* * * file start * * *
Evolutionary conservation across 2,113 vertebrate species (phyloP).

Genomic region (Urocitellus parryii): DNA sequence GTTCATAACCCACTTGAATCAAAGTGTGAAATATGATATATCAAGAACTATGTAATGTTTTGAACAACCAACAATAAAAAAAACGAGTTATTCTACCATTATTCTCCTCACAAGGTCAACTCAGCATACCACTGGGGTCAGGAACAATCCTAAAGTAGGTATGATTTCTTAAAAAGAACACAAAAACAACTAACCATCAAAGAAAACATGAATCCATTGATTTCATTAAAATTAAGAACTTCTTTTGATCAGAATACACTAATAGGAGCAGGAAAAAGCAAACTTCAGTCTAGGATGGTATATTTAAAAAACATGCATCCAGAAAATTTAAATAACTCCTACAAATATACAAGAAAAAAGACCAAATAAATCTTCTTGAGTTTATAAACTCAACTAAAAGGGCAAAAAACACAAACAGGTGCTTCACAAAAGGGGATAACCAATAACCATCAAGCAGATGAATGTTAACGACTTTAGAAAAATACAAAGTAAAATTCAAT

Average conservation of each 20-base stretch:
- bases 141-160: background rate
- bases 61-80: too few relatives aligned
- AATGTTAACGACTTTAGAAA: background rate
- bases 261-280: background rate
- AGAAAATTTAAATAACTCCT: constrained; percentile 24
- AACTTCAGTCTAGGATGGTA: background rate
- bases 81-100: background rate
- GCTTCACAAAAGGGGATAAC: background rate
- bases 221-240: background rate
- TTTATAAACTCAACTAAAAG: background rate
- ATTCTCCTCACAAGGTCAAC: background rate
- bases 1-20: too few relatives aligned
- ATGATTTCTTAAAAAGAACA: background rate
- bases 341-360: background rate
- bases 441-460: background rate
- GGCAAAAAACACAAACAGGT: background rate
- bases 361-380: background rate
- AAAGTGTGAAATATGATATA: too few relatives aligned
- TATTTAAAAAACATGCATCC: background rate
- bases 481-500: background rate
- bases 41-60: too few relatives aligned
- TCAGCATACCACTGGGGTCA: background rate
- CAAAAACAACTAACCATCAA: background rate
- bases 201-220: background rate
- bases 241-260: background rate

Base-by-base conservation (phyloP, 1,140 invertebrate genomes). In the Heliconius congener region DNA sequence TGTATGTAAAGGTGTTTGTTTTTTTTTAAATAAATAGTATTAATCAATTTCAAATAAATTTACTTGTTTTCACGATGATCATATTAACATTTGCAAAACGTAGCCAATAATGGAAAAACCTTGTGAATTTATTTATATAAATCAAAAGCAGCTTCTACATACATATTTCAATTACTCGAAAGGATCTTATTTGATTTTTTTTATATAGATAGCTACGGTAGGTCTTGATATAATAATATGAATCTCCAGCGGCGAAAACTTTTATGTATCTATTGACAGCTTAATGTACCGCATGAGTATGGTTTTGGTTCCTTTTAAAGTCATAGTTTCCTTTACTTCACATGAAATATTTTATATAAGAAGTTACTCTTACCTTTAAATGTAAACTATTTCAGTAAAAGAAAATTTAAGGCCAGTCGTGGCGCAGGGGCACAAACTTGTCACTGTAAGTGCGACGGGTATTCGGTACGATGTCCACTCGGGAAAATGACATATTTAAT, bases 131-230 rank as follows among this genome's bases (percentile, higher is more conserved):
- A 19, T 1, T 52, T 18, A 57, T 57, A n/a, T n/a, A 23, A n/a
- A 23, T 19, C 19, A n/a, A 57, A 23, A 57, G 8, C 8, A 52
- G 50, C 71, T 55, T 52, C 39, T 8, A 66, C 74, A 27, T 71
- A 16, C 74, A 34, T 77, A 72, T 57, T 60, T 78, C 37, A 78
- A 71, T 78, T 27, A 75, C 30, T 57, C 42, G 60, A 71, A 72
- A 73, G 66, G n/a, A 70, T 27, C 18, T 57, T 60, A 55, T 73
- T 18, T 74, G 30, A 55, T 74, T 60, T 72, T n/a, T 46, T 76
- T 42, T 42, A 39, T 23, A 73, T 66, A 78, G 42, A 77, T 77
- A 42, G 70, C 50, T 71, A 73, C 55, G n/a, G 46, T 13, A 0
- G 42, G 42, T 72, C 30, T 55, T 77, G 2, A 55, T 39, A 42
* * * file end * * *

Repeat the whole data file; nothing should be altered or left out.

Evolutionary conservation across 2,113 vertebrate species (phyloP).

Genomic region (Urocitellus parryii): DNA sequence GTTCATAACCCACTTGAATCAAAGTGTGAAATATGATATATCAAGAACTATGTAATGTTTTGAACAACCAACAATAAAAAAAACGAGTTATTCTACCATTATTCTCCTCACAAGGTCAACTCAGCATACCACTGGGGTCAGGAACAATCCTAAAGTAGGTATGATTTCTTAAAAAGAACACAAAAACAACTAACCATCAAAGAAAACATGAATCCATTGATTTCATTAAAATTAAGAACTTCTTTTGATCAGAATACACTAATAGGAGCAGGAAAAAGCAAACTTCAGTCTAGGATGGTATATTTAAAAAACATGCATCCAGAAAATTTAAATAACTCCTACAAATATACAAGAAAAAAGACCAAATAAATCTTCTTGAGTTTATAAACTCAACTAAAAGGGCAAAAAACACAAACAGGTGCTTCACAAAAGGGGATAACCAATAACCATCAAGCAGATGAATGTTAACGACTTTAGAAAAATACAAAGTAAAATTCAAT

Average conservation of each 20-base stretch:
- bases 141-160: background rate
- bases 61-80: too few relatives aligned
- AATGTTAACGACTTTAGAAA: background rate
- bases 261-280: background rate
- AGAAAATTTAAATAACTCCT: constrained; percentile 24
- AACTTCAGTCTAGGATGGTA: background rate
- bases 81-100: background rate
- GCTTCACAAAAGGGGATAAC: background rate
- bases 221-240: background rate
- TTTATAAACTCAACTAAAAG: background rate
- ATTCTCCTCACAAGGTCAAC: background rate
- bases 1-20: too few relatives aligned
- ATGATTTCTTAAAAAGAACA: background rate
- bases 341-360: background rate
- bases 441-460: background rate
- GGCAAAAAACACAAACAGGT: background rate
- bases 361-380: background rate
- AAAGTGTGAAATATGATATA: too few relatives aligned
- TATTTAAAAAACATGCATCC: background rate
- bases 481-500: background rate
- bases 41-60: too few relatives aligned
- TCAGCATACCACTGGGGTCA: background rate
- CAAAAACAACTAACCATCAA: background rate
- bases 201-220: background rate
- bases 241-260: background rate

Base-by-base conservation (phyloP, 1,140 invertebrate genomes). In the Heliconius congener region DNA sequence TGTATGTAAAGGTGTTTGTTTTTTTTTAAATAAATAGTATTAATCAATTTCAAATAAATTTACTTGTTTTCACGATGATCATATTAACATTTGCAAAACGTAGCCAATAATGGAAAAACCTTGTGAATTTATTTATATAAATCAAAAGCAGCTTCTACATACATATTTCAATTACTCGAAAGGATCTTATTTGATTTTTTTTATATAGATAGCTACGGTAGGTCTTGATATAATAATATGAATCTCCAGCGGCGAAAACTTTTATGTATCTATTGACAGCTTAATGTACCGCATGAGTATGGTTTTGGTTCCTTTTAAAGTCATAGTTTCCTTTACTTCACATGAAATATTTTATATAAGAAGTTACTCTTACCTTTAAATGTAAACTATTTCAGTAAAAGAAAATTTAAGGCCAGTCGTGGCGCAGGGGCACAAACTTGTCACTGTAAGTGCGACGGGTATTCGGTACGATGTCCACTCGGGAAAATGACATATTTAAT, bases 131-230 rank as follows among this genome's bases (percentile, higher is more conserved):
- A 19, T 1, T 52, T 18, A 57, T 57, A n/a, T n/a, A 23, A n/a
- A 23, T 19, C 19, A n/a, A 57, A 23, A 57, G 8, C 8, A 52
- G 50, C 71, T 55, T 52, C 39, T 8, A 66, C 74, A 27, T 71
- A 16, C 74, A 34, T 77, A 72, T 57, T 60, T 78, C 37, A 78
- A 71, T 78, T 27, A 75, C 30, T 57, C 42, G 60, A 71, A 72
- A 73, G 66, G n/a, A 70, T 27, C 18, T 57, T 60, A 55, T 73
- T 18, T 74, G 30, A 55, T 74, T 60, T 72, T n/a, T 46, T 76
- T 42, T 42, A 39, T 23, A 73, T 66, A 78, G 42, A 77, T 77
- A 42, G 70, C 50, T 71, A 73, C 55, G n/a, G 46, T 13, A 0
- G 42, G 42, T 72, C 30, T 55, T 77, G 2, A 55, T 39, A 42